The other prizewinners are Seyoum Tsehaye, an Eritrean journalist arrested since 2001, and the Journalistic Freedom Observatory from Iraq. Also, the Reporters without Borders awarded a special prize to husband-and-wife human rights team Hu Jia and Zeng Jinyan. Both are currently under house arrest, but still doing their best to inform the world on human rights abuse in China, especially when dealing with next years Olympic Games in Beijing ((T-Shirt showing the Olympic rings as handcuffs, stating “Beijing 2008”)).


Wael Abbas’ suspended account restored by Youtube

December 2, 2007

Ten days before the Google-owned video sharing site Youtube had suspended the account of popular Egyptian human rights activist Wael Abbas because of torture videos the award-winning blogger presented there. The account has been restored now, but all about 100 videos Abbas had uploaded have been deleted.

Wael Abbas, who won the noted Knight Award of the International Center for Journalists this year, had, among videos showing voting irregularities or anti-government demonstrations, uploaded records of torture in Egyptian police stations and prisons. One of these videos had lead to last month’s jail sentence against two police officers, attracting international attention.

The blogger’s account has been restored on November 30, documented by comments there. Today, Youtube announced this in an answer on my protest note from November 28, saying the account were viewable again:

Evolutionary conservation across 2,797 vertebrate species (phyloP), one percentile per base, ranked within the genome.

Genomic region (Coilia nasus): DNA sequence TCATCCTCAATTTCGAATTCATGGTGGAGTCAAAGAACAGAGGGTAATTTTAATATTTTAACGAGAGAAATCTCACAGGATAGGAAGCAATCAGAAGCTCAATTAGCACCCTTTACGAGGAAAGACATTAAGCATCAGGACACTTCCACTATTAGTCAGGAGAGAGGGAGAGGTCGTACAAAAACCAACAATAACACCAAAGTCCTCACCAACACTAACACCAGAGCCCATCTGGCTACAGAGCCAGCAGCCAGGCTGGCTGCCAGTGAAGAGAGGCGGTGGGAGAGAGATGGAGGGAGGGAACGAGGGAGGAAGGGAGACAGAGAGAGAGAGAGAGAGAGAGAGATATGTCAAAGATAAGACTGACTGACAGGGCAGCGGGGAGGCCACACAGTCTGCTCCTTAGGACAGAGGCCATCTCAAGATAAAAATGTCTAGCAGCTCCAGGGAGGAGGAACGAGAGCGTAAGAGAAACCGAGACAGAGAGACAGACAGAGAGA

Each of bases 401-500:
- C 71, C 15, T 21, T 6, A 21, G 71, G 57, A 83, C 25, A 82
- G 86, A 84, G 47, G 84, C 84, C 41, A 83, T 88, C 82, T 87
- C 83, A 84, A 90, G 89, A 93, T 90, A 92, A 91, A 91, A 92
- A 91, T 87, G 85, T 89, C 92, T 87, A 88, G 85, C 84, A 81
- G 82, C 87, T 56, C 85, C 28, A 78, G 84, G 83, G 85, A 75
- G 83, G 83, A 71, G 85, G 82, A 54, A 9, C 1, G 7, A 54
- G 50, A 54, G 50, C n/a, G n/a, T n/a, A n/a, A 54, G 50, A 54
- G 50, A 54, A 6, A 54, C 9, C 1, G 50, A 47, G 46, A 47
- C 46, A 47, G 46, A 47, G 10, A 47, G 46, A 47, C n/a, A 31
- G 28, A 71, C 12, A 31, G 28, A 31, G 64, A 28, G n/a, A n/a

“Hi there,

Thanks for your email.

We have reinstated the account in question and you should be able to view it again.

User feedback is very important to us, and your comments and ideas will be used to improve the YouTube community.

Regards,

Sam
The YouTube Team”

The motives leading to the suspension and its retreat were not mentioned, but Fox News quotes Youtube calling it an official act:

“Having reviewed the case, we have restored the account of Egyptian blogger Wael Abbas — and if he chooses to upload the video again with sufficient context so that users can understand his important message we will of course leave it on the site.”

Unfortunately, all of Wael Abbas videos have been deleted. Even though he has cover up copies of them this is a great loss, as the Committee to Protect Bloggers points out, noticing that all permalinks have been deleted with the videos. So, even if Wael Abbas uploads the videos again, they will not be shown on the sites linking to them before the suspension. That causes the loss of the great viral effects Abbas’ work had up to now.

Having said that, the restoring of Wael Abbas’ account is still a great effort for the Egyptian blogosphere, showing that protesting against censorship is not futile. Hopefully, Youtube will maintain this (new) liberal politic on human rights activists in future, allowing them to use the platform in their work for freedom, even if it means breaking the community policies.

Links:

Wael Abbas’ account
Committee to Protect Bloggers: Wael Abbas’ Youtube account restored
Fox News.com: Youtube restores account of award-winning Egyptian blogger

Blogger for Freedom

Youtube suspends human rights activist’s account
(28.11.07)


Youtube suspends human rights activist’s account

November 28, 2007

Keine Freiheiten für MenschenrechtsaktivistenGoogle-owned video sharing site Youtube has deleted the account of an Egyptian human rights activist because of “terms of use violation”. Wael Abbas had among other images uploaded videos showing torture in Egyptian police stations.